Should You Stay Away From Your Pets if You Have the Flu?

Analysis by Dr. Karen Shaw Becker

reverse zoonosis

Story at-a-glance -

  • While not common, human-to-pet flu transmission, known as “reverse zoonosis,” can happen
  • The first cases in pets were revealed in 2009, when two U.S. cats died of severe respiratory disease. The infection turned out to be H1N1 influenza A, with the most likely source of infection being people in the household who had influenza-like illness or confirmed H1N1 flu
  • The first known case of a human transmitting H1N1 flu to her cat occurred in 2009, with additional human-to-animal cases reported in cats, dogs and ferrets since
  • There’s still much to be learned about human-to-pet flu transmissions, and the risk appears to be very low, but it is, indeed, possible to give your dog (or cat) the flu
  • Most healthy pet dogs will not get the flu; dogs most at risk are those living in crowded conditions, such as in some animal shelters

When flu season rolls around, you may start to wonder if you can pass the virus on to your pets, perhaps perpetuating a vicious cycle of flu transmission within your own household. While not common, human-to-pet flu transmission, known as “reverse zoonosis,” has happened.

Widespread human-to-animal transmission of H1N1 flu was detected in South Korea in 2009,1 with PLOS One researchers noting, “[T]he novel virus was able to travel across the globe and from humans to swine in less than two months.”2

The first known cases in pets were revealed in 2009, when two U.S. cats died of severe respiratory disease. The infection turned out to be H1N1 influenza A, with the most likely source of infection being people in the household who had influenza-like illness or confirmed H1N1 flu.3

By 2012, 13 cats and one dog had been identified with H1N1 flu infection that appeared to have come from their owners. Ferrets have also gotten the flu from their owners.

"It's reasonable to assume there are many more cases of this than we know about, and we want to learn more," Dr. Christiane Loehr, a professor in the Oregon State University (OSU) College of Veterinary Medicine, said in a news release. "Any time you have infection of a virus into a new species, it's a concern, a black box of uncertainty. We don't know for sure what the implications might be, but we do think this deserves more attention."4

Nearly 10 Percent of Dogs Carry Influenza A Antibodies

While it’s long been believed that humans can’t give the flu to their furry best friend, a test of more than 2,000 dogs and cats in the Midwest U.S. detected influenza A antibodies in 9 percent of the dog samples and more than 5 percent of samples from cats.5 According to researchers writing in the International Journal of Infectious Diseases:6

“Companion animal species living in very close proximity to humans and other domestic and wild animal species provide an exquisite environment for viral recombination, evolution and emergence. Every interspecies transmission event increases the probability of a high impact evolutionary event and contributes to a broadening diversity of influenza A subtypes and dynamics of viral transmission globally.”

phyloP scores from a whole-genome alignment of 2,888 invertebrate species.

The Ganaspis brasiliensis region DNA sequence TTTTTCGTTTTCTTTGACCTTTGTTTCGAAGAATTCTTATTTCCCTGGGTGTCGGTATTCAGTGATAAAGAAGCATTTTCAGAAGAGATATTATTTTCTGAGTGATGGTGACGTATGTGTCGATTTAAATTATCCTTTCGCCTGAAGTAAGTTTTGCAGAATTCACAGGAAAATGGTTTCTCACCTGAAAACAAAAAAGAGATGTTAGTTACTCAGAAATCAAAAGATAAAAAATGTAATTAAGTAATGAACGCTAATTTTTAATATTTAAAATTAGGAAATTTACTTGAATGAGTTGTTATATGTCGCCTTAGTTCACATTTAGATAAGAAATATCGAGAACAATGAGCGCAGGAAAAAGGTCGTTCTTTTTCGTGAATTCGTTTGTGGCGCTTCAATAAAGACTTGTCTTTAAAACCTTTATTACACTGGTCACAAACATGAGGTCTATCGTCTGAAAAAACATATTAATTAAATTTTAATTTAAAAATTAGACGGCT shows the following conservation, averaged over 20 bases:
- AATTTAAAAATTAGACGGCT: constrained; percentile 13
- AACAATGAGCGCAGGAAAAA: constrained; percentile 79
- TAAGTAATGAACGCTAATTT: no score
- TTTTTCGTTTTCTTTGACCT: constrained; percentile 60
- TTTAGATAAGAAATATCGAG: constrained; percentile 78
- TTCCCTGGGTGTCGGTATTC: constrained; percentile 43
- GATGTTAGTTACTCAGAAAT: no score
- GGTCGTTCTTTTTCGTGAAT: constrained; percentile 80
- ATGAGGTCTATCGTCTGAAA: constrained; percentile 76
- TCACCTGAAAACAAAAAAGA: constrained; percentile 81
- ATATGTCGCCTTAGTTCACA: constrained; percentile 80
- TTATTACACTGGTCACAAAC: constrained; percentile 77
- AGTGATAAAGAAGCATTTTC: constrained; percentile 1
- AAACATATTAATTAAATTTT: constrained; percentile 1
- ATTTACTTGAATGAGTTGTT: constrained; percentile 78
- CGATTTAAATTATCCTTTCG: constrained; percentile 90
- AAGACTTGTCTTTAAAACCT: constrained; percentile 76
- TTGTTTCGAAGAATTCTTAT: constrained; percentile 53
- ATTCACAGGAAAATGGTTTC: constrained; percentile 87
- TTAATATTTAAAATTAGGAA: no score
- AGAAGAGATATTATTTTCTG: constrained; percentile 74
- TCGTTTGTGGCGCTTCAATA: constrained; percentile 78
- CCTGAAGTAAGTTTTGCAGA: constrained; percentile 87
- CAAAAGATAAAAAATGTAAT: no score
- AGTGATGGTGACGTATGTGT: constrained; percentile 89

There’s still much to be learned about human-to-pet flu transmissions, and the risk appears to be very low, but it is, indeed, possible to give your dog (or cat) the flu. The OSU researchers were cautious enough to suggest that if you have the flu, you may want to stay away not just from your other human family members but also from your pets.

Can You Get the Flu From Your Dog?

If your dog can get the flu from you, can you also get the flu from your dog? Dogs have long been considered to carry only one or two influenza A viruses that don’t typically pose a threat to humans.7 However, the existence of mutated flu viruses that could potentially jump to humans has been confirmed in Asian dogs.8

Researchers sequenced the genomes of 16 influenza viruses obtained from pet dogs in Southern China. The analysis revealed the flu viruses contained segments from three lineages known to exist in Chinese pig, which had resulted in the creation of three new canine influenza viruses.

Because of the known ease with which flu viruses are known to jump from pigs to people, it’s thought that canine influenza viruses that originate in pigs could pose a higher risk to humans than those that came from birds or other species, like horses.

Loehr also stated back in 2012, "All viruses can mutate, but the influenza virus raises special concern because it can change whole segments of its viral sequence fairly easily … In terms of hosts and mutations, who's to say that the cat couldn't be the new pig?”9 Likewise, who’s to say the dog couldn’t also be the new pig? To date, however, no cases of humans being infected with canine flu have been reported.

Advertisement
Save up to 39% on Select Flea & Tick PacksSave up to 39% on Select Flea & Tick Packs

How to Protect Your Dog From the Flu

It’s highly unlikely that your dog will end up getting the flu from you. In fact, most healthy family pets rarely get the flu. Dogs most at risk are those living in crowded conditions, such as some animal shelters, but if your dog will be spending time at a kennel or doggy daycare, he could be exposed.

Even in the latter case, however, I recommend avoiding canine flu vaccines because they don't prevent infection. The vaccine may reduce viral shedding once infection is present, and may lessen the severity of symptoms and their duration, but it does not keep your dog from acquiring canine influenza virus (CIV), and is adjuvanted, which means the potential for unwanted side effects is real.

Further, even if your dog does get the flu, he’ll likely recover quickly with no veterinary attention needed. Just as in humans, the best way to avoid the flu for your dog is to have an immune system in top working condition. You can support your dog’s immune health, and thereby help prevent the flu, by: